In recent years, October has been milder than average, sometimes with nicer weather than the preceding summer: last year it was 18C at Hallowe’en, the year before it was 21C! Its looking to be warm this year too and my aubergines think summer is going on.
Do check the forecasts, because temperatures affect harvest dates – for example bring all squashes and pumpkins indoors before frost. Store them preferably in the house where their skins stay hard in the dry, warm air.
Summer gives way
October is a big changeover month with the last summer vegetables to enjoy, and the first winter ones coming ready. Cabbage hearts are still swelling and firming, kohlrabi are bigger each week.
Leeks such as Autumn Mammoth are eating now and also make significant new growth in October. In contrast, late-maturing leeks such as Musselburgh have a lot of growing to do, until March or April, and a mulch of compost between their rows is worthwhile, unless you did that before planting.
Celeriac and beetroot swell noticeably in October so they are best harvested in November. Whereas carrots are worth lifting sooner rather than later, before slugs and root flies become too interested.
The season of abundant harvests give endless possibilities in the kitchen. Steph has surpassed herself at recent course lunches and finds it difficult to stop making new dishes, time permitting.
Frosty nights have variable results: even a slight freeze kills all cucurbit and tomato plants, hearts of lettuce too, while cabbage hearts can tolerate temperatures down to about -3C. Dense hearts damage from being split when frozen, while loose hearts such as savoy cabbage can flex with the freeze and also improve in flavour, in the same way as Brussels sprouts and parsnips.
Clear and spread compost, one space at a time
Now is a good chance to weed soil and, on any cleared areas, spread compost which feeds soil and plants throughout the coming year. By spring the surface will be more crumbly and suitable for sowing and planting: you need to weed and lightly rake the surface in March.
Compost of 1-2in depth is good, enough to cover the surface completely. If its lumpy, use a fork to break it into small pieces before spreading, and then frosts will break the lumps some more.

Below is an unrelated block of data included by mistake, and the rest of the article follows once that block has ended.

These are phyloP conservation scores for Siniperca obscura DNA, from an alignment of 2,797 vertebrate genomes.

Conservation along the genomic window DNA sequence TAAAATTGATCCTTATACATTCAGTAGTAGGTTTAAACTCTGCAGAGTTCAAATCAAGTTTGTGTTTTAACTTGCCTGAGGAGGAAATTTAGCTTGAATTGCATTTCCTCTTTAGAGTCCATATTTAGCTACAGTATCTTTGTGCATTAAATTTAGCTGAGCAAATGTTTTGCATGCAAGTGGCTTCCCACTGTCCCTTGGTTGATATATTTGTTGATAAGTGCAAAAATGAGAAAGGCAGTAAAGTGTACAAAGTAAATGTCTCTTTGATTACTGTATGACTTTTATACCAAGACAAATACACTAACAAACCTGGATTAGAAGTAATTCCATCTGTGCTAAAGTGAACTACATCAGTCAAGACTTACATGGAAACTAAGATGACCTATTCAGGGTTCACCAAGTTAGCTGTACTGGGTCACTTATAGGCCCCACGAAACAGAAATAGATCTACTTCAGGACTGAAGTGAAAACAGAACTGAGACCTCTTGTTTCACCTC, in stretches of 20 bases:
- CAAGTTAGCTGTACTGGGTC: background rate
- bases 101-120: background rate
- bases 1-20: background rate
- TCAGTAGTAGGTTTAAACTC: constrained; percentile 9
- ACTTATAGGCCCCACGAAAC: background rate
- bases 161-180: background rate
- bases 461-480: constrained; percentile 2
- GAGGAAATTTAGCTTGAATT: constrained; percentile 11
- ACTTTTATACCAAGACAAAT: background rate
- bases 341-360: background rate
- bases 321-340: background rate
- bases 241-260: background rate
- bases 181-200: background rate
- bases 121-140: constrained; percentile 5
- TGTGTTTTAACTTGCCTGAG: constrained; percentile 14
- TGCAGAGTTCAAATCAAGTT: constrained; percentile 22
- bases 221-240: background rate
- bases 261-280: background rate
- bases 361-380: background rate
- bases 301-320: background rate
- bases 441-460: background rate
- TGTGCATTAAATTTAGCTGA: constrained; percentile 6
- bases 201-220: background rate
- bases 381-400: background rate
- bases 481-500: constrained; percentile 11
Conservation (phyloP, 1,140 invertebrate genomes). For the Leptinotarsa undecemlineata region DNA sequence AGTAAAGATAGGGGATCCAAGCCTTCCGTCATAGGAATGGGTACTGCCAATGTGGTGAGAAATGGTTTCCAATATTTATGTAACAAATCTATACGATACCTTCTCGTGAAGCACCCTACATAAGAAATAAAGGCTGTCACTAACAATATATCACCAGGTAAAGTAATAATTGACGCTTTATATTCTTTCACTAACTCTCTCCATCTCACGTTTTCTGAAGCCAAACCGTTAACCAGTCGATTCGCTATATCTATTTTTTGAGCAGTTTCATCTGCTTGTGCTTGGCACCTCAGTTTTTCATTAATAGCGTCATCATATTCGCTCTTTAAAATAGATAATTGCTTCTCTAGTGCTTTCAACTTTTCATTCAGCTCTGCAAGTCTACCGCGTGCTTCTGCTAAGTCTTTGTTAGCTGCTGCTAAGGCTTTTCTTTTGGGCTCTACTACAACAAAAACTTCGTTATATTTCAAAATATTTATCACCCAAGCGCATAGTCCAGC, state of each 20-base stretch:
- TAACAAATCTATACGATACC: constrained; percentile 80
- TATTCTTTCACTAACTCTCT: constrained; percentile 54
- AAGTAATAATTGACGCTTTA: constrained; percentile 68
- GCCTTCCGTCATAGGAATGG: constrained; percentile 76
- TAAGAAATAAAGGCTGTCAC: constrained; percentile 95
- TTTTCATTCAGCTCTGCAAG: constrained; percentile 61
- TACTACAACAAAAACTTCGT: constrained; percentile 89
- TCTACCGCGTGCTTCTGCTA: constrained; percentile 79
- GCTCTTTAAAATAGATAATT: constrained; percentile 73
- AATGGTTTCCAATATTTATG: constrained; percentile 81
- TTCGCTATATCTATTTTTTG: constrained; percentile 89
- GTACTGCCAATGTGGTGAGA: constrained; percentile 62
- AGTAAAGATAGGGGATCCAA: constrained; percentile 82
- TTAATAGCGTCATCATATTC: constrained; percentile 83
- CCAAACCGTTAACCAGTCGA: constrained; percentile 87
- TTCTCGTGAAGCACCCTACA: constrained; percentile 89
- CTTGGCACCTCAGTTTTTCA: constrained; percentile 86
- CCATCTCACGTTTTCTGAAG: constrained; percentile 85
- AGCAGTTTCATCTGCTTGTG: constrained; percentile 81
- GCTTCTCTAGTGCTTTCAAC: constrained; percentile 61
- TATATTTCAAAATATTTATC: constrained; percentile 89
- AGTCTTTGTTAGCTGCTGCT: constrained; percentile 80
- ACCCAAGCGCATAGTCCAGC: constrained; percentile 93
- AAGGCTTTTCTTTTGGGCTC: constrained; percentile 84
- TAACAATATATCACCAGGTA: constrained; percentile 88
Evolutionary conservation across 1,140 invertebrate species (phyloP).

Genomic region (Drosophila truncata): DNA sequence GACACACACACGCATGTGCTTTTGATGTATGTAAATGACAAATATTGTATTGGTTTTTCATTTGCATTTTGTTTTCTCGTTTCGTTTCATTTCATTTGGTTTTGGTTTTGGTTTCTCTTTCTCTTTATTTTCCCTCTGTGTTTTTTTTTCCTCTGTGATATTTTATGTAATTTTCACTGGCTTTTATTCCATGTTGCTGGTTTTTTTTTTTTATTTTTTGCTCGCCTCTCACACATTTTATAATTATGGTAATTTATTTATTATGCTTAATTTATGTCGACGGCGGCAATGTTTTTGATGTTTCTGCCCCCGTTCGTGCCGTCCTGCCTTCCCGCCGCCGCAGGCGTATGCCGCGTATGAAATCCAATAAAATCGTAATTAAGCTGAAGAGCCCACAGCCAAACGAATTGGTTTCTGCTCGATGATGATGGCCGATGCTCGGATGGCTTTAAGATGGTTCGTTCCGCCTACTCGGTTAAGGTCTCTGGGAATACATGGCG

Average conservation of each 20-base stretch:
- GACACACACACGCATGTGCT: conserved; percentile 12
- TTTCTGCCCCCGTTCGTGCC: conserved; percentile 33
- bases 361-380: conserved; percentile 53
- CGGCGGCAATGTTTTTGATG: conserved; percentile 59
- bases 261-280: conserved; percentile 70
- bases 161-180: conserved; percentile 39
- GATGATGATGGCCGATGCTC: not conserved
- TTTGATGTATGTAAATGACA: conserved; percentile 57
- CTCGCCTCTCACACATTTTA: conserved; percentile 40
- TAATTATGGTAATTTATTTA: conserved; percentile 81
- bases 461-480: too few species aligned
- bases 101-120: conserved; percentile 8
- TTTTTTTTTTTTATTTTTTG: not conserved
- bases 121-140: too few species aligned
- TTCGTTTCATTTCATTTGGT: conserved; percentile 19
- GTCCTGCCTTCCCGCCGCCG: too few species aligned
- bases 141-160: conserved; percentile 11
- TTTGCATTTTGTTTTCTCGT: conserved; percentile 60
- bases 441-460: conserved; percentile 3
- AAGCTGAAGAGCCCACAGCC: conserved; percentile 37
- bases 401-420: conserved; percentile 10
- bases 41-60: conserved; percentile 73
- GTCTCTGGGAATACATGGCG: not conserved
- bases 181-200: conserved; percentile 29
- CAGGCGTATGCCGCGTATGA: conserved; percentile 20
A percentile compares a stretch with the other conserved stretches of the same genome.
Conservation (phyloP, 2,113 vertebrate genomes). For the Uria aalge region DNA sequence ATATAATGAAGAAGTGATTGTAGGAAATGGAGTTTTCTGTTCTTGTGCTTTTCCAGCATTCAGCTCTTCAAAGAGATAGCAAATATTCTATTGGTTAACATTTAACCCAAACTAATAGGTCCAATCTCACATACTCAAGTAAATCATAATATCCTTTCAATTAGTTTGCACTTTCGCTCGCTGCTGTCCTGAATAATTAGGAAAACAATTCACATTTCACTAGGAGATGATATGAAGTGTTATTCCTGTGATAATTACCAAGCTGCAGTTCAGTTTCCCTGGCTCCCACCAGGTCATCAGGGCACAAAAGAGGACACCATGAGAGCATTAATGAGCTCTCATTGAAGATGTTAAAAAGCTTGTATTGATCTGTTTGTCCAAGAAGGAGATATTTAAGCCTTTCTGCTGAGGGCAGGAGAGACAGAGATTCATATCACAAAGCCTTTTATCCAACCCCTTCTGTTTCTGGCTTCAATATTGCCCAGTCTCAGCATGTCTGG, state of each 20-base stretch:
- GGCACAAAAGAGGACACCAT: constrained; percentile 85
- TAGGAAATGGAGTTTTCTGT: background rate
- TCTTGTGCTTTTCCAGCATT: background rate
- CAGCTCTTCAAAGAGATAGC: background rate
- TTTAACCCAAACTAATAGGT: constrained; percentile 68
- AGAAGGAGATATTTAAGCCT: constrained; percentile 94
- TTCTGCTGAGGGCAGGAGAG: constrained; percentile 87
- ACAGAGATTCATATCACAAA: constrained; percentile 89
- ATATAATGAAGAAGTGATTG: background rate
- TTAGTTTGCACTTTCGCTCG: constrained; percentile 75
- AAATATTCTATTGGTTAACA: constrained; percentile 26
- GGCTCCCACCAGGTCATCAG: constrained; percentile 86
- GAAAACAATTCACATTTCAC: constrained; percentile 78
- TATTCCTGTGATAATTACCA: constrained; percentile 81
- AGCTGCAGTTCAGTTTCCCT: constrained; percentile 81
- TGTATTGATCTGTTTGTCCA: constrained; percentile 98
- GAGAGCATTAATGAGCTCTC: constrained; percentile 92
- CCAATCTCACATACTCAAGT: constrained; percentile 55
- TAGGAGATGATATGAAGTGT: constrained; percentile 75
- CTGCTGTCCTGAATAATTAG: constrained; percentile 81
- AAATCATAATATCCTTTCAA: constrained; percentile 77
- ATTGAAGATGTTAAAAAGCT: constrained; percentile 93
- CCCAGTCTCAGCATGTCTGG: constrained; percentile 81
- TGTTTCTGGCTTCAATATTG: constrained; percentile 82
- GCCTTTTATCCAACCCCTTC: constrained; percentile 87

Paths can be mulched too: if they are weed free, spread an inch or two of wood shavings or woody compost of any kind. If there are more weeds than you have time to pull, lay cardboard before spreading the woody layer.
If your beds have wooden sides, the fertility of paths and their weediness is less of an issue because sides prevent weeds from encroaching, except for some perennials such as couch grass. Some gardeners are happy to maintain mown grass between beds with sides, others like gravel.
My preference is for no sides and narrow (12-18in) paths, which I keep weed free and mulched. Then vegetables can root into and grow over paths, so they are not wasted space at all. Even a 12in (30cm) path is feasible for a large wheelbarrow, because with no dig there is no compaction damage caused by temporary weights on the soil, in this case from the wheelbarrow legs.
Last sowing, planting
Now is a good time to plant garlic, preferably and most cheaply the cloves of your best and largest bulbs; there is no need to buy fresh seed every year. Also you can now plant sets of onion varieties such as Radar. Also plant (not sow) spring cabbage and spring onions, asap.
Outdoors in the south its just possible to plant (not sow) mustards, spinach, mizuna and rocket.
On September 12th we sowed radish between lettuce and they should crop in three weeks.
Polytunnel & greenhouse
You can stop watering tomato plants in soil, completely, to encourage ripening. I last watered mine on September 21st.
I reckon to clear them mid month, water thoroughly and then plant winter salads, spinach etc which are growing now in modules. I experimented with sowing later, around the equinox, instead of on 12th.
Steph and I enjoyed the second day of a biodynamic conference at Ryton Gardens. It included a talk by Robin Baxter about the successful use of bees in Ryton prison, which is engaging and interesting many prisoners. They use the approach of natural beekeeping as championed by Heidi Hermann, who had a stand at the event and I was pleased to meet her, am encouraged to buy one of the prisoners’ home made hives to install at Homeacres.